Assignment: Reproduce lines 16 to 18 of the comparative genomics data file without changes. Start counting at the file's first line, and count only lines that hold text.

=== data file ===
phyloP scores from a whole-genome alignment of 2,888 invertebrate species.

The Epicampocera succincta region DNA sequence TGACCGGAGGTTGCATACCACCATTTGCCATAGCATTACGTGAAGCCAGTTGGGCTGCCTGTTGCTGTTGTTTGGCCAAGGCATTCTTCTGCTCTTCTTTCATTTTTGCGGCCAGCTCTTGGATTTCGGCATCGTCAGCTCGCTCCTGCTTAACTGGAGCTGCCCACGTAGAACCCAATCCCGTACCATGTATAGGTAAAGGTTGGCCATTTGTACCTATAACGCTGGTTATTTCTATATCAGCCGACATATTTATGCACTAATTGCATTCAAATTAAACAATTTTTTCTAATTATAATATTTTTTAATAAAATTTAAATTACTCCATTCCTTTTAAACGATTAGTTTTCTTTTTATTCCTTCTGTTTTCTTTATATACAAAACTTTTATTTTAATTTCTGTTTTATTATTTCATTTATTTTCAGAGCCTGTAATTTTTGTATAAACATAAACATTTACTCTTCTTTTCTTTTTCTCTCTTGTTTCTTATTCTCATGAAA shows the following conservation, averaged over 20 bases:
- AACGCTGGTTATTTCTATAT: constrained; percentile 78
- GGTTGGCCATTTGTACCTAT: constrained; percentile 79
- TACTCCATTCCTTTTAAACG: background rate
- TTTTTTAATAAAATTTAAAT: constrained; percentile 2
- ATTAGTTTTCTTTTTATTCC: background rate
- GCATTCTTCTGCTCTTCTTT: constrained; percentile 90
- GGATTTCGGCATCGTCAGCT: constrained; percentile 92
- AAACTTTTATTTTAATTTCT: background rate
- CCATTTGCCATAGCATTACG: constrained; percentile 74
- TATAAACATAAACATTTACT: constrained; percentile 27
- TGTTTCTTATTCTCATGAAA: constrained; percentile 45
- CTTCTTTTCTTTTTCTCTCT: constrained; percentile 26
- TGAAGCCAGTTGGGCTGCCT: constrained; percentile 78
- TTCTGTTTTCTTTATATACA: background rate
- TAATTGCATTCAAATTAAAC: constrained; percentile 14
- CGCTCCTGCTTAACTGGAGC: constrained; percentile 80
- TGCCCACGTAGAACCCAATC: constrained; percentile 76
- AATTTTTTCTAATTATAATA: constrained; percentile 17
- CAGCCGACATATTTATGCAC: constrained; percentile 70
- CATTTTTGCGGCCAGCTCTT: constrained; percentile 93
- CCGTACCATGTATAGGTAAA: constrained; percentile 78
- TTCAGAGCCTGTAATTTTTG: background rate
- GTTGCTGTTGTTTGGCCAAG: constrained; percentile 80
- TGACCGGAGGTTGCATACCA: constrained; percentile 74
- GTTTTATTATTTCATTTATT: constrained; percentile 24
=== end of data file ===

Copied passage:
- TTCTGTTTTCTTTATATACA: background rate
- TAATTGCATTCAAATTAAAC: constrained; percentile 14
- CGCTCCTGCTTAACTGGAGC: constrained; percentile 80